The first year of a fare-free bus pilot program in Boston has led to significant savings for many low-income MBTA riders, according to a mid-program report conducted by the city.

City officials launched the expanded two-year pilot for the 23, 28 and 29 routes in March of 2022 after initially launching free fares on the 28 in 2021. Over the course of the pilot, 42 percent of riders have saved money, with 26 percent saving $20 or more, according to the city.

“Fare-free buses are better buses”, Chief of Streets Jascha Franklin-Hodge said. “It really does add up, especially for lower income households."

The 23, 28 and 29 routes primarily serve residents of Roxbury, Dorchester and Mattapan. According to the report, most riders are considered “transit critical,” meaning they are residents who are low-income, people of color, seniors, people with disabilities or who live in households with few or no vehicles. The report found that much of the money saved by riders has been used to purchase food, save towards long-term goals and build emergency funds.

“These routes serve a part of the Boston population that really depends on transit to meet their daily needs,” Franklin-Hodge said. “If there’s any group of folks that you want to make sure a program like this serves, it’s the people who need it most."

"Fare-free buses are better buses. It really does add up, especially for lower income households."
-Boston Chief of Streets Jascha Franklin-Hodge

While 26 percent of riders have seen what city officials have deemed significant savings, that leaves nearly three-quarters who have not. Franklin-Hodge attributes that to the fact that the majority of the MBTA still costs money, and the majority of riders on the 23, 28 and 29 routes need to take other buses and trains. If more lines were free, savings would be even more significant, he said, adding that shows the necessity of making transit more accessible.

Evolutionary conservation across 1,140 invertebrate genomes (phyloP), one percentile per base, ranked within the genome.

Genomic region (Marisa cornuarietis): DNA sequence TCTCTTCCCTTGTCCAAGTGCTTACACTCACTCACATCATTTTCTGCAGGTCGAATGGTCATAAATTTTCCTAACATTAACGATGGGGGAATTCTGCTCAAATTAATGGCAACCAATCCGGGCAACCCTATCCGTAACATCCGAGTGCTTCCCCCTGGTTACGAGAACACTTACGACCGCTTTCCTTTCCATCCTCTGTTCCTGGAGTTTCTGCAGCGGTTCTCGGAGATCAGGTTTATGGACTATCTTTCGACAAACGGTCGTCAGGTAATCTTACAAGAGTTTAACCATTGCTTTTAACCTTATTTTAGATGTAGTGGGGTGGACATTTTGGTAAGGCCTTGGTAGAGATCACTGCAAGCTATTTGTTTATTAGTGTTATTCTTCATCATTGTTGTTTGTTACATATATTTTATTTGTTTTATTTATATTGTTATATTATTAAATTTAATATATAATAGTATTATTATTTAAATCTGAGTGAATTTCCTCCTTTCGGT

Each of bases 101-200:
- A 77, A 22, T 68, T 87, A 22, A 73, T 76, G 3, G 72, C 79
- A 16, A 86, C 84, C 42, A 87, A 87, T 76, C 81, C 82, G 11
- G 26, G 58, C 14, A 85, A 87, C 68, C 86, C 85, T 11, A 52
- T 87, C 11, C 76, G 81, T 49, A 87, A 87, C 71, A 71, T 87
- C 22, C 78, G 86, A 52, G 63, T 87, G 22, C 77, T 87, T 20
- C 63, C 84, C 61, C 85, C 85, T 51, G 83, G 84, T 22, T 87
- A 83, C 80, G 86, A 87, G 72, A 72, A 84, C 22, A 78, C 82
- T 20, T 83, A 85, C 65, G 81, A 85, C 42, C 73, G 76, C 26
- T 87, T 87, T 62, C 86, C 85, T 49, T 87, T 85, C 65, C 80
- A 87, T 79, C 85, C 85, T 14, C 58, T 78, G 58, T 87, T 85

The progress report also highlights the way fare-free transit has led to positive lifestyle changes for riders.

“I go to visit my sister more and my daughter more because it’s on a straight route,” one rider who participated in a focus group said. “The 28 picks me up and drops me off down the street at my sister’s house.”

A recent GBH news report analyzing ridership data before and after the launch of the pilot programs found that ridership has increased significantly since the launch of free fares, and that the fare-free lines have seen bumps in speed and ridership that buck the trend of the MBTA as a whole. The new city assessment confirms a significant bump in ridership since the pilots launched and highlights the speed benefits of going fare free.

“It reduces the stress of the bus riding experience,” Franklin-Hodge said. “We have video. You can see, at some of the big stations … the speed at which you can get a full busload of passengers and get everybody on their way is night and day.”

The fare free pilot is a two-year program set to remain in place through February 2024. The city of Boston is funding the program with $8 million in federal funds distributed through the American Rescue Plan Act (ARPA) to reimburse the MBTA.

It’s unclear what the future of fare-free transit holds in Boston, but Franklin-Hodge said he and other city officials remain hopeful that they will be able to expand programs in the future — and he said the data from the pilot program will be helpful in proving the efficacy of free public transportation.

“Where can we make further investments to give the best bang for the buck for people who rely on the MBTA?” Franklin-Hodge said. “We’re excited to push that conversation forward with leaders at the state level and here locally in the city of Boston.”